Understanding these five numbers – adjusted cash balance, days sales outstanding, break-even point, margins and industry benchmarks – can help you successfully grow your small business.

Related articles

Here’s a guide to what these numbers tell you and how to work them out for your business.

1. Adjusted cash balance

This number quickly tells you where you stand today and whether you have enough cash to pay for any immediate costs.

How do you work out adjusted cash balance?

If your accounting software is up to date, you can check adjusted cash balance using that. Start with your bank account balance (log on to NetBank or CommBiz). Deduct any cheques written or payments made that haven't cleared, such as salaries, rent or regular bills. Then, add back cheques deposited and other unprocessed receipts.

2. Days sales outstanding (DSO)

This is the average time it takes for a customer to pay you after issuing an invoice. The smaller the number the better, as it means you’re getting cash quickly to pay bills or reinvest into your business.

If your business offers credit, DSO can also show the efficiency of your collection process and warn you of potential cash-flow difficulties. Even if sales increase, your DSO should stay the same. If it increases, find out why and try get it down.

How do you work out DSO?

Days sales outstanding = (Total receivables outstanding x Number of days in period) / Total credit sales over the period   


If you have annual credit sales of $547,500 and $60,000 in accounts receivable, then

DSO = ($60000 x 365) / $547,500

       = 40

How do you improve DSO?

  • Improve your invoicing process
  • Negotiate better terms with your customers
  • Invoice for progress payments that match your clients’ payment cycles

3. Break-even point

This is the point where your revenue covers expenses. The total profit at your break-even point is zero.

Break-even analysis can help you work out:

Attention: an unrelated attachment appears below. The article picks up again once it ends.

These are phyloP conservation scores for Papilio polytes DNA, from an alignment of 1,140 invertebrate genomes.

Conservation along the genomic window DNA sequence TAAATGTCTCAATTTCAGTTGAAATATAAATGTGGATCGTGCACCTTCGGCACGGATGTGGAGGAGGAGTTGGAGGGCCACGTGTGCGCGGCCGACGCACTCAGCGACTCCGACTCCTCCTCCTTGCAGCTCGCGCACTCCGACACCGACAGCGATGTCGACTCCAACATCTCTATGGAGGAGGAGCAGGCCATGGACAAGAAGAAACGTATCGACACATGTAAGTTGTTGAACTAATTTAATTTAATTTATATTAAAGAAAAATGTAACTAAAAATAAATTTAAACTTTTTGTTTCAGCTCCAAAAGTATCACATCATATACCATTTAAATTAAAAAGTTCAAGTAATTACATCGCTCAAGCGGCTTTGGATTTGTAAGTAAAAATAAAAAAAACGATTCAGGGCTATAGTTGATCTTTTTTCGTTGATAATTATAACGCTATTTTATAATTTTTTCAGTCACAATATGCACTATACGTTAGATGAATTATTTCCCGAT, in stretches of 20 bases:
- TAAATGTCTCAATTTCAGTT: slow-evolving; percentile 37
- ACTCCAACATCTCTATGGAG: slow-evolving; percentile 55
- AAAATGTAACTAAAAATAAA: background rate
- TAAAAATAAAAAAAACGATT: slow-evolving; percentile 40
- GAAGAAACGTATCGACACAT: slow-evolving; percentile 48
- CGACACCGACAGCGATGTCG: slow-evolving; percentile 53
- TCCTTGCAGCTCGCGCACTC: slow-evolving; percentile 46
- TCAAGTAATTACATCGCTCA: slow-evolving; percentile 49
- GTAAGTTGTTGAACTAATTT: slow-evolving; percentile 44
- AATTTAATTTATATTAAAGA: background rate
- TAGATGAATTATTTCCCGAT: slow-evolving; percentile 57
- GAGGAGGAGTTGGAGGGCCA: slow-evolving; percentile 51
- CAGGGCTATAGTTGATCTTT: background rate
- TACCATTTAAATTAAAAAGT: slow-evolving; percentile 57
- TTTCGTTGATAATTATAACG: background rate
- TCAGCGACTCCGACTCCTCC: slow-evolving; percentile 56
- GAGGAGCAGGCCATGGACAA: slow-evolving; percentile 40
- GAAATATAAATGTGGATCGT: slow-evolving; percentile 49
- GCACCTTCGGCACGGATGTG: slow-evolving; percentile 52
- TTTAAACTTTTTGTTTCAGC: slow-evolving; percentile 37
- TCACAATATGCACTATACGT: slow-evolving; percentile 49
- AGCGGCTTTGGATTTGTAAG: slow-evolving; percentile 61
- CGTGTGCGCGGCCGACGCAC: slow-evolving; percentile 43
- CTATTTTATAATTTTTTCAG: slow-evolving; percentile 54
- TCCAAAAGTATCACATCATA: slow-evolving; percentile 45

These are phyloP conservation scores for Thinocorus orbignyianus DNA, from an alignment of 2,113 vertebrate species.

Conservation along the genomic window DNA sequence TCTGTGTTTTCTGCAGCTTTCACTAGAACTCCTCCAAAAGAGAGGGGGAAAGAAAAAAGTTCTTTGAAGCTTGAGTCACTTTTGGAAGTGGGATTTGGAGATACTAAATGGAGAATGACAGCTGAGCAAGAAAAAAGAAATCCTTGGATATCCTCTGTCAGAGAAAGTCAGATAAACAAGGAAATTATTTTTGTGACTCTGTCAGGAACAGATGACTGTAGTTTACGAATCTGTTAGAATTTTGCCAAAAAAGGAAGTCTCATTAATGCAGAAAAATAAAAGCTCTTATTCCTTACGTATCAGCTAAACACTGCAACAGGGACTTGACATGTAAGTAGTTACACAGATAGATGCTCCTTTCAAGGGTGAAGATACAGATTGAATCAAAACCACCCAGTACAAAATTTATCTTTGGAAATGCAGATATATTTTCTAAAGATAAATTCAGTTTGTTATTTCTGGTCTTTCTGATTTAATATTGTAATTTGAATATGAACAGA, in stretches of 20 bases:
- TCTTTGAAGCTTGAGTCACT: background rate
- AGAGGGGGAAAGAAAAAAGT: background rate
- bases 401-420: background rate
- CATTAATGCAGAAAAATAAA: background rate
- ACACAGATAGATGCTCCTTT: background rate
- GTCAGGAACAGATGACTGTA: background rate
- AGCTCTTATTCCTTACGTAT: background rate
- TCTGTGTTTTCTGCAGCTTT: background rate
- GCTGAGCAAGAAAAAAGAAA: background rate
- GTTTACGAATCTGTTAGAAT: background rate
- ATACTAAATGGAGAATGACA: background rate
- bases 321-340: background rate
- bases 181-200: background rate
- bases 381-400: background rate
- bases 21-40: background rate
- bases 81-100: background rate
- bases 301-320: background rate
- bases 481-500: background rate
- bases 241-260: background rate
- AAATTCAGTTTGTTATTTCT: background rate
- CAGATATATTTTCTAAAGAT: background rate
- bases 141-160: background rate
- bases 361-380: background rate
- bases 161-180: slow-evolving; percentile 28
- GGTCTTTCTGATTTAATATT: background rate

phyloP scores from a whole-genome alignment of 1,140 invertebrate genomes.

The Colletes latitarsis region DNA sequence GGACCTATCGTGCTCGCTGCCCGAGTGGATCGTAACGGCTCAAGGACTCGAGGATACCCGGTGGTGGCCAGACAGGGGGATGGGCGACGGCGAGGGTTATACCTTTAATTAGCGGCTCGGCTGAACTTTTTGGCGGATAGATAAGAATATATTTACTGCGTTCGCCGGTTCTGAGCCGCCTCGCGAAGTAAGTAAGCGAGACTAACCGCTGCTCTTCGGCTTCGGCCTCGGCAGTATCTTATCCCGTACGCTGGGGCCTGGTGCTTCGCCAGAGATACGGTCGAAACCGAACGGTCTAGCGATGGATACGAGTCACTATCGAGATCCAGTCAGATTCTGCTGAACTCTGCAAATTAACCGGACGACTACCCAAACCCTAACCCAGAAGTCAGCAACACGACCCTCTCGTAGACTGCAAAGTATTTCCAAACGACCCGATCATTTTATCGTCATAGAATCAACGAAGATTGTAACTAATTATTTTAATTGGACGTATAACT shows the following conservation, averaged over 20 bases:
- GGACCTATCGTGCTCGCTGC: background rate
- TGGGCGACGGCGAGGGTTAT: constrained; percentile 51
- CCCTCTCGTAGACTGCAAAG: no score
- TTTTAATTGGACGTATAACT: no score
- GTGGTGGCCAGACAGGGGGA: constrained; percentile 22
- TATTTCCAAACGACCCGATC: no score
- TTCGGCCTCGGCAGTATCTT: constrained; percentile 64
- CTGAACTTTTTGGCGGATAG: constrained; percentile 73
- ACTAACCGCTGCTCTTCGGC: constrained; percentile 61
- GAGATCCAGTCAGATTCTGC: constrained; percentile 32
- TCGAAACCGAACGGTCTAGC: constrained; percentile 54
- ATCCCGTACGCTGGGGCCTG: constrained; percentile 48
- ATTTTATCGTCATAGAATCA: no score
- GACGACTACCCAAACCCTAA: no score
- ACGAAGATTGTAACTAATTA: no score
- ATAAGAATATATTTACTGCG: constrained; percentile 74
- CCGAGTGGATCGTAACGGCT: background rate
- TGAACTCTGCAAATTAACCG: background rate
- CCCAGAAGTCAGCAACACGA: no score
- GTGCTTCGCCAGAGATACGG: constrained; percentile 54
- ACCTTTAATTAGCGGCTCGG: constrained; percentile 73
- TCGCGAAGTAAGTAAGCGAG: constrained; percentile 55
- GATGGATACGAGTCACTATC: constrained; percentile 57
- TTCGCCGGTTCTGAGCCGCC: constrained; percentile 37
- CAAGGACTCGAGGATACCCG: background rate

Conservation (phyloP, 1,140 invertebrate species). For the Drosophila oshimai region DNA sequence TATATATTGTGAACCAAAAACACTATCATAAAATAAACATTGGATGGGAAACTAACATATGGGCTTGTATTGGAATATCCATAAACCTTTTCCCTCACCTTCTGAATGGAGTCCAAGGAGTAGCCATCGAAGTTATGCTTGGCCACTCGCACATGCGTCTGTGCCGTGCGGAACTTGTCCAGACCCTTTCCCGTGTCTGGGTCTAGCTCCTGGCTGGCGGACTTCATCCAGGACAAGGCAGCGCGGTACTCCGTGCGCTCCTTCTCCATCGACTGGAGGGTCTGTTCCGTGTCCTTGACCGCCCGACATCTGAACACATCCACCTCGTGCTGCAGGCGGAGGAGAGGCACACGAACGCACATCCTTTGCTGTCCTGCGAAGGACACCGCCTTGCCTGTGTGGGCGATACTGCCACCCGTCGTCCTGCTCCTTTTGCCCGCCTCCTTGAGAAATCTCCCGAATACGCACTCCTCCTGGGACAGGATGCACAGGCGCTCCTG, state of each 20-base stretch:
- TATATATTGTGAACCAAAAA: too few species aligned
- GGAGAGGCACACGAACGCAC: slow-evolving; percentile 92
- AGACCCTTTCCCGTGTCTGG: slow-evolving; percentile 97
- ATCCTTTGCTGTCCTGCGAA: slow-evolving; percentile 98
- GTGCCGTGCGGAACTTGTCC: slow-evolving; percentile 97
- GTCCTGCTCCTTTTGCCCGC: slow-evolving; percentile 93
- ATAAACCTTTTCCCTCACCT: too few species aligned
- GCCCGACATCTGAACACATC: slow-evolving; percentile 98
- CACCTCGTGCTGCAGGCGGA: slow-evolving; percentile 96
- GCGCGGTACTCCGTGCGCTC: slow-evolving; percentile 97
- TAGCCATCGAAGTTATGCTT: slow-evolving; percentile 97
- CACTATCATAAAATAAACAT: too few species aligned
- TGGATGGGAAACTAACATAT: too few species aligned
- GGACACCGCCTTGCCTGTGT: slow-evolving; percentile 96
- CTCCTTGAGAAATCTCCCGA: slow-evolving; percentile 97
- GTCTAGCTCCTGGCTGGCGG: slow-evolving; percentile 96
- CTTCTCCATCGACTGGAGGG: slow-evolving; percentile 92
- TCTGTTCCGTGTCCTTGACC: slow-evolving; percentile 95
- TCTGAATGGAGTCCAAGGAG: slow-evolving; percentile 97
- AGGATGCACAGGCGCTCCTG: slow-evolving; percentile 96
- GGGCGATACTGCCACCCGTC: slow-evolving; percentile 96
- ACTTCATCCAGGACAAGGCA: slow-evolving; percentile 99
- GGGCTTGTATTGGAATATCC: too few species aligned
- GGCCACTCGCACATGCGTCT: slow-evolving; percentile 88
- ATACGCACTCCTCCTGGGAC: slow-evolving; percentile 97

• Profitability of your product
  • How much you need to sell before making a profit
  • Effects of changing your price or volume of sales
  • How far sales can drop before you make a loss
  • If costs increase, how much to sell at current prices to cover costs

How do you work out break-even point?

Break-even point = Fixed costs / Gross profit margin

What are fixed costs and gross profit margin?

Fixed costs include wages, rent, leases and administrative costs. They don’t include the variable costs of sales. For the example below, let’s assume your fixed costs are $100,000 a year.

Gross profit margin is the percentage of each sale left over after costs of that sale have been covered. It equals total sales minus variable costs, as a percentage. For the example below, assume you’re selling a toy for $100 that costs $60, so the gross profit is $40 and gross profit margin is 40%.


  • Break-even point = $100,000 / 40% = $250,000
  • You need to sell $250,000 worth of toys to break even each year

4. Margins

Products and services with the highest margins are generally the most profitable. Once you know this, you can focus on making the most of them. Don’t confuse margin and mark-up – margin is a percentage of the selling price, while mark-up is a percentage of the cost price.

How do you work out margin?

Margin = (Gross profit x 100) / Sales

How do you work out mark-up?

Mark-up = (Gross profit x 100) / Cost


If a new product costs $100 to buy and you need to make 40% to break even, you should sell the product for $166.70, since a profit of $66.70 on a $166.70 sale gives you a margin of 40%.

5. Industry numbers

Every industry has benchmarks and averages so you can compare your business against your peers, measure how you’re performing relative to competitors and identify problems. Compare how you’re going using the ATO’s small business industry benchmarks.

Things you should know

This article is intended to provide general information of an educational nature only. It does not have regard to the financial situation or needs of any reader and must not be relied upon as financial product advice. As this information has been prepared without considering your objectives, financial situation or needs. You should, before acting on this, consider the appropriateness to your circumstances.